Of his teachers, he says: “Bryan Hogson was a little guy who shouted like a foghorn, but he had energy and a passion for cooking. Claus Mollin gave me a job in Jersey and opened my mind. He taught me how to eat and I’ve kept that with me throughout my career – every chef has to learn to eat before they can be taught to cook. He also knew how to get the best out of people and he made the whole team sit down at 11.30am to eat together, no matter what you were doing, and I still do that today. Alain Couturier gave me confidence and showed me I could have my own restaurant. Tom Catherall, a chef in Atlanta, used to drive me nuts in Queen Street by hounding me about service. He could get under my skin, but we became firm friends and he showed me how to really recognise opportunities. Franco Cetoloni taught me the importance of being generous and putting the customer first and Heinz Winkler, who went on to become a three-star chef, taught me about detail. I also learned a lot about what not to do from him. He was difficult to work for – he’d pin the menu up in French for a brigade of mainly German chefs and he wouldn’t allow recipe books in the kitchen, but he was a great cook.”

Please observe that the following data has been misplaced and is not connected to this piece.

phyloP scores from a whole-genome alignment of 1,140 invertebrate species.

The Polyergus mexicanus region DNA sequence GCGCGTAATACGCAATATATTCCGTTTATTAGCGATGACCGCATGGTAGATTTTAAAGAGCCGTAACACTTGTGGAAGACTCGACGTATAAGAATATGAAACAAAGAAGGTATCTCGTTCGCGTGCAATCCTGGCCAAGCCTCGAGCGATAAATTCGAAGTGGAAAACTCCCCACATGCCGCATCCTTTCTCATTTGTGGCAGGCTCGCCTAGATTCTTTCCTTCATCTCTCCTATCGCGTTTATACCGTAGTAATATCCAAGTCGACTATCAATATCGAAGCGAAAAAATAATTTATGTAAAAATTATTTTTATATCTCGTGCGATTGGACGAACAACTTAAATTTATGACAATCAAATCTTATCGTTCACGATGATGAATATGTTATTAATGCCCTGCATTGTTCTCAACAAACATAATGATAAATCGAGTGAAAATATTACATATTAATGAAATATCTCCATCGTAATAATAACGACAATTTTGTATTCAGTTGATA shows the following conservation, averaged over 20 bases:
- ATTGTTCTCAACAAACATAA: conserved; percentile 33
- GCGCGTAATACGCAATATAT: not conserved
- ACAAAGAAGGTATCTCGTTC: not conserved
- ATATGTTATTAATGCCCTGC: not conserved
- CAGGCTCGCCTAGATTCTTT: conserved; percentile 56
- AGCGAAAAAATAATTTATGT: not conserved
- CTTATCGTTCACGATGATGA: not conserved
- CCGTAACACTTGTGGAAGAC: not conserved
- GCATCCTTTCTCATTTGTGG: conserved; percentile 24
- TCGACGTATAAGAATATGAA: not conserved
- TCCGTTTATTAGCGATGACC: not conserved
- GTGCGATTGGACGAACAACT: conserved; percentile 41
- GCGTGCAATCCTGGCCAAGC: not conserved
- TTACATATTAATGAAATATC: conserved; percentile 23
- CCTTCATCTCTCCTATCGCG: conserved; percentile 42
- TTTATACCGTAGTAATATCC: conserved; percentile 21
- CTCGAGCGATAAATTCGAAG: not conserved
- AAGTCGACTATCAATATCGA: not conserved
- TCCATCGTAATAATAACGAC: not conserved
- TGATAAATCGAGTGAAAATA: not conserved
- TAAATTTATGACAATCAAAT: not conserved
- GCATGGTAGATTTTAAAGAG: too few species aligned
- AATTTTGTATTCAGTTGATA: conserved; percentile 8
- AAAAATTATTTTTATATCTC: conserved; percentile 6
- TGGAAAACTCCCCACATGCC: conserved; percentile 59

Laybourne’s dreams never lay in a restaurant empire. “I had no grand ambitions,” he says, yet his stable now includes fine dining restaurant 21, laidback Italian kitchen Caffe Vivo, gastropub Broad Chare, Café 21 at Fenwick, Saltwater Fish Co and Porterhouse in Fenwick’s Food Hall, and a partnership with the Lakes Distillery bistro.
He opened 21 Queen Street in 1988 with his brother Laurance, wife Susan and friend Nick Shottel, who is now brand director at 21 Hospitality Group. “I was naive, arrogant and filled with blind optimism,” he says, but by 1990 food was in a revolution and 21 rode the curve. “The Michelin Star was never on the radar though. Stars weren’t for lads from council estates in Newcastle. I got a call congratulating me on it and I told the guy to get lost – I thought it was a joke.